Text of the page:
“I was thinking of buying an actual lunchbox,” I whispered to my husband as I packed my lunch into an old grocery bag. “And maybe sunscreen? I thought I would also get a box of tea…it’s so cold at work.”
“That sounds like a great idea. Do what you need to do,” he replied. And then, “Um, you know you don’t need to ask me, right?”
“Yeah, but I…” I trailed off, unsure of how to finish that thought.
We let it go as just a funny little interaction, but it wasn’t quite finished for me. After that conversation, I noticed that the questions are everywhere, like a reflex.
Can I take a shower now?
Can I practice yoga tonight?
Can I go check my email?
Can I draw tonight?
The answer is always the same, “You don’t need to ask.”
So, what’s with all the questions?
It’s not a husband thing. He’s never once expected me to ask for permission for things like that. Overspending? Probably not. A lunchbox is hardly breaking the bank. Frivolous? That doesn’t seem right. These seemed like pretty practical purchases. Greedy? Self-centered? Those weren’t it, either. So why did I feel so undeserving, and whose permission was I really seeking?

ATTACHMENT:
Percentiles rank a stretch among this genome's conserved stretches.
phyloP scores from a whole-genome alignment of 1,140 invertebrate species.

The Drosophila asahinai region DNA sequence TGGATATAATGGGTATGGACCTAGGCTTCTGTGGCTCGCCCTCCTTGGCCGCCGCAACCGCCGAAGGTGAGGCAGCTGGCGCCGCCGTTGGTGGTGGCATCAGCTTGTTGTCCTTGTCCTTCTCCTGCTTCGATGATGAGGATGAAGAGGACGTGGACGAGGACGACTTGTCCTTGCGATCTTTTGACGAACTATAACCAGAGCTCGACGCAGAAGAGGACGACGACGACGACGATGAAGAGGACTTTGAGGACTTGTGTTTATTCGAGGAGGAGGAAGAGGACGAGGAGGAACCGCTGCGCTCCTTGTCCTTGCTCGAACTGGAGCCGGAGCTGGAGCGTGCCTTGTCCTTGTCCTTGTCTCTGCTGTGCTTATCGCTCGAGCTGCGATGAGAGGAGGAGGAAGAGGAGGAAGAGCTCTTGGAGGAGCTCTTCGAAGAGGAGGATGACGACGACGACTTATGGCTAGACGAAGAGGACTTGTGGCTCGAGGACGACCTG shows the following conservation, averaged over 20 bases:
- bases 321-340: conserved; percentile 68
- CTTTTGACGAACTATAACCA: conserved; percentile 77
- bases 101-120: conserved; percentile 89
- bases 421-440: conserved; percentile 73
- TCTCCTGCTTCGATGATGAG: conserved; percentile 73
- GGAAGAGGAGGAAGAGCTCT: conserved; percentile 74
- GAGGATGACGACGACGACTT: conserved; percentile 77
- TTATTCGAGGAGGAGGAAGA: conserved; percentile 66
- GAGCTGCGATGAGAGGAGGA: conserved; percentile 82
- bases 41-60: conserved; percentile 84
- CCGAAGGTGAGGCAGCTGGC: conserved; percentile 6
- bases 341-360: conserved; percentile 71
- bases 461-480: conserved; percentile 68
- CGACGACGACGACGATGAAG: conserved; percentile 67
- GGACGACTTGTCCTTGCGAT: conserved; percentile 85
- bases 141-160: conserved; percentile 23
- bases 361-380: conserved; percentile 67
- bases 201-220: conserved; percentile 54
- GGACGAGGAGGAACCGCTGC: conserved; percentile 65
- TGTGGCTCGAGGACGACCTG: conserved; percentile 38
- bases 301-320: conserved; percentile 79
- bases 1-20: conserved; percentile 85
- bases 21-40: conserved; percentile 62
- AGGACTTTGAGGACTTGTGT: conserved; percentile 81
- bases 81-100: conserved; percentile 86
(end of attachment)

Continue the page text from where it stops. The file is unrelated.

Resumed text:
I decided to get curious and observe, and when I did there was no mistaking what this was about. This was about me and me. This whole asking-for-permission business was about what I think I’m worth, what I allow myself to do, and how I show myself that I care about me. It’s a self-caring problem, and it isn’t new.
Becoming a mom was like bringing home a bundle of all kinds of things. A bundle of joy, sure, but also a bundle of needs, pressures, and expectations. Five years ago, when I sat in my hospital room holding the tiniest person I’d ever seen, I had no idea what this all meant. I didn’t know what this would actually look like in real life, and I sure didn’t know who I was as a mom.
What I did have was a lifetime of input on what motherhood was supposed to look like without instructions on making it work for me. So I did everything I could to give my kids a happy life going by what I thought I knew. They have everything they need, but I guess I overlooked one thing. In an effort to be a good mom, I haven’t always been so good to myself.
Maybe it’s a phase all moms go through: the mom years. You know, the years when you’re figuring out what it means to be called “Mom.”
These are the years you don’t know how to dress your new body. When your time belongs to the tiny human(s) you…